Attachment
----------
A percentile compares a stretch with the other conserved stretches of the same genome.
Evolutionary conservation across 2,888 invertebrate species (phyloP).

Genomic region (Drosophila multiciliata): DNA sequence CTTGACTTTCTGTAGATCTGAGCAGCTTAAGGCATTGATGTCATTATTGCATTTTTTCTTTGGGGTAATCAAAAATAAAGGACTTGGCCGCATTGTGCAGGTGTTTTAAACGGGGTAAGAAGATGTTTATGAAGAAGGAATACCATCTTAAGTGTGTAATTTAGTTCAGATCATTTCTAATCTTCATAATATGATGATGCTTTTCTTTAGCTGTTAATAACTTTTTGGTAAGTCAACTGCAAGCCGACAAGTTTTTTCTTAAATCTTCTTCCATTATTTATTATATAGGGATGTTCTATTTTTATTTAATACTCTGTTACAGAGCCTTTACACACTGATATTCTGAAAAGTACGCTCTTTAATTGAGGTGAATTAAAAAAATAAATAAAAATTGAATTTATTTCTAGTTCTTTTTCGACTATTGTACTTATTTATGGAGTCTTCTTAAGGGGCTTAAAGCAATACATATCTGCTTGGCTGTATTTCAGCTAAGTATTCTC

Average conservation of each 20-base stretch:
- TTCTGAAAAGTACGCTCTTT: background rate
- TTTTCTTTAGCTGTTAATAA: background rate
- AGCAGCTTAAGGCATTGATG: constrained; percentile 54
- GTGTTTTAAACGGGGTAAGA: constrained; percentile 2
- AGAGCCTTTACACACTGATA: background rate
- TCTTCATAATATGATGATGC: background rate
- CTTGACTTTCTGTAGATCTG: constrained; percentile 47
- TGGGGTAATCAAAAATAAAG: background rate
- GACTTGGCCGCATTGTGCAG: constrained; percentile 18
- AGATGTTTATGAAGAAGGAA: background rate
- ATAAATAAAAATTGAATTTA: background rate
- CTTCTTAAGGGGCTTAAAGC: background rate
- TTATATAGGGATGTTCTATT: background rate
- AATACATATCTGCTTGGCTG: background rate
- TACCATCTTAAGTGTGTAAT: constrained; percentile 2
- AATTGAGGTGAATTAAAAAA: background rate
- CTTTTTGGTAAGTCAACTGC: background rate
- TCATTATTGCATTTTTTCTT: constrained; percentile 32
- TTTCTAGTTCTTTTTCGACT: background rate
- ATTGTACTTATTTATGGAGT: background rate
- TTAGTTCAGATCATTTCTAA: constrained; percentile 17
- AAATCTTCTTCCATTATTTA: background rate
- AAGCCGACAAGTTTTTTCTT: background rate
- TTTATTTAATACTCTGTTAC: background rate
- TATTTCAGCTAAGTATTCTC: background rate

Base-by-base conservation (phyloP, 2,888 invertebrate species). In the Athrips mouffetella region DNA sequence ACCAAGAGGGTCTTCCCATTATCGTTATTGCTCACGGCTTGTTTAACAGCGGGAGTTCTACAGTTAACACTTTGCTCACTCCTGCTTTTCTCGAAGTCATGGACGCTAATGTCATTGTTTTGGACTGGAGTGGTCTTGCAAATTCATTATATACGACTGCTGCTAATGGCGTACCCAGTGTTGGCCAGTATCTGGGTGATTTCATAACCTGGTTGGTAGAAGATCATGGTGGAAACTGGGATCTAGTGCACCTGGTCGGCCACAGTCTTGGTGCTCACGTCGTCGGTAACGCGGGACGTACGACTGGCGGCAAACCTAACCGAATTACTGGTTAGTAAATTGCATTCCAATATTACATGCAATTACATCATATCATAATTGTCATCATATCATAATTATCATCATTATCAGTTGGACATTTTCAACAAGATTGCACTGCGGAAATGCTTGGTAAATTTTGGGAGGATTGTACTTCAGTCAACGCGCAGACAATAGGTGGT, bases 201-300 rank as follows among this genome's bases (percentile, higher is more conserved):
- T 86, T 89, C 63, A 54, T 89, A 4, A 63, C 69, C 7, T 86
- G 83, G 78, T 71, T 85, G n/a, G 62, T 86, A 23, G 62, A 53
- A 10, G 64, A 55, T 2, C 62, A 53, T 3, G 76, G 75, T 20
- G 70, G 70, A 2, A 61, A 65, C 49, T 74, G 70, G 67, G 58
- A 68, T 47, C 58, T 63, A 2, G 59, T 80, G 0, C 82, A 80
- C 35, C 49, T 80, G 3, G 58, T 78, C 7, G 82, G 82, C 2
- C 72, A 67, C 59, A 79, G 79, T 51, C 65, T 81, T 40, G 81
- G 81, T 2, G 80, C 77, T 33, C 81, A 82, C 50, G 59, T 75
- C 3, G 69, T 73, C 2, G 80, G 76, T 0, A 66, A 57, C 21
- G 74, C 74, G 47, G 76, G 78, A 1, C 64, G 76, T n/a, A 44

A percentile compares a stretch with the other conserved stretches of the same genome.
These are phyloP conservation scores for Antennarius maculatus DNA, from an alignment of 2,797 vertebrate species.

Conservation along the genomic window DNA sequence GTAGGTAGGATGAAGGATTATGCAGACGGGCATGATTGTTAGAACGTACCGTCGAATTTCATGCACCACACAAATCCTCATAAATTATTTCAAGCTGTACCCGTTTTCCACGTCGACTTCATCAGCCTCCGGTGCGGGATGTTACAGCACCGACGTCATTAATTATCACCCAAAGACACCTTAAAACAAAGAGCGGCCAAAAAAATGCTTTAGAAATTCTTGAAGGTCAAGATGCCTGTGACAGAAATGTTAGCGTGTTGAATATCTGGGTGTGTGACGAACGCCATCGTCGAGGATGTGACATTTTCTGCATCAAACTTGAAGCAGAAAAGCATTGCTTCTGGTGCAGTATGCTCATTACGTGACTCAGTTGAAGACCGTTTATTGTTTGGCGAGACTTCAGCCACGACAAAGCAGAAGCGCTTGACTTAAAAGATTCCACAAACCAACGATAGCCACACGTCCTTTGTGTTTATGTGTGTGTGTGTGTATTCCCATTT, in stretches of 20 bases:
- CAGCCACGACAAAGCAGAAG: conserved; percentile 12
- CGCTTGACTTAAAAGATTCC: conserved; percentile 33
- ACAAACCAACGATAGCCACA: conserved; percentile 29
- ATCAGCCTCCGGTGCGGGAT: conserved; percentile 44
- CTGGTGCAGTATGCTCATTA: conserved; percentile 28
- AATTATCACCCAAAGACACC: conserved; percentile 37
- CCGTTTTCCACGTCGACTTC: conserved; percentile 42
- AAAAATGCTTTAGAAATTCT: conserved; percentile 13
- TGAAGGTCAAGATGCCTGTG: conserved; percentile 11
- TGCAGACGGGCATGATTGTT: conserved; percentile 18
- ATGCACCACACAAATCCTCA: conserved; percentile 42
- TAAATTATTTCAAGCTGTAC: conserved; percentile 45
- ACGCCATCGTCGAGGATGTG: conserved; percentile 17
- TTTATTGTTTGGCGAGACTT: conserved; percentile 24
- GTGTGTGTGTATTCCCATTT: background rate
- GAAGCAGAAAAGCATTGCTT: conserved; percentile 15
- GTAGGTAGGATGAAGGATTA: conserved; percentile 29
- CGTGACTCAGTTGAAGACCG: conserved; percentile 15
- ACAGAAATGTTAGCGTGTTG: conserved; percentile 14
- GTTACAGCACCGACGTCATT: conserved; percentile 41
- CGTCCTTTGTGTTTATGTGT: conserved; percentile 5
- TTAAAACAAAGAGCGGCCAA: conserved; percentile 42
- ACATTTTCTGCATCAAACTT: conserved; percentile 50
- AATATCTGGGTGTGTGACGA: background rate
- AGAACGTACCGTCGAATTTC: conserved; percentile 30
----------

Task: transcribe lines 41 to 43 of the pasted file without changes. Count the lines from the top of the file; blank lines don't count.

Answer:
A percentile compares a stretch with the other conserved stretches of the same genome.
These are phyloP conservation scores for Antennarius maculatus DNA, from an alignment of 2,797 vertebrate species.

Conservation along the genomic window DNA sequence GTAGGTAGGATGAAGGATTATGCAGACGGGCATGATTGTTAGAACGTACCGTCGAATTTCATGCACCACACAAATCCTCATAAATTATTTCAAGCTGTACCCGTTTTCCACGTCGACTTCATCAGCCTCCGGTGCGGGATGTTACAGCACCGACGTCATTAATTATCACCCAAAGACACCTTAAAACAAAGAGCGGCCAAAAAAATGCTTTAGAAATTCTTGAAGGTCAAGATGCCTGTGACAGAAATGTTAGCGTGTTGAATATCTGGGTGTGTGACGAACGCCATCGTCGAGGATGTGACATTTTCTGCATCAAACTTGAAGCAGAAAAGCATTGCTTCTGGTGCAGTATGCTCATTACGTGACTCAGTTGAAGACCGTTTATTGTTTGGCGAGACTTCAGCCACGACAAAGCAGAAGCGCTTGACTTAAAAGATTCCACAAACCAACGATAGCCACACGTCCTTTGTGTTTATGTGTGTGTGTGTGTATTCCCATTT, in stretches of 20 bases: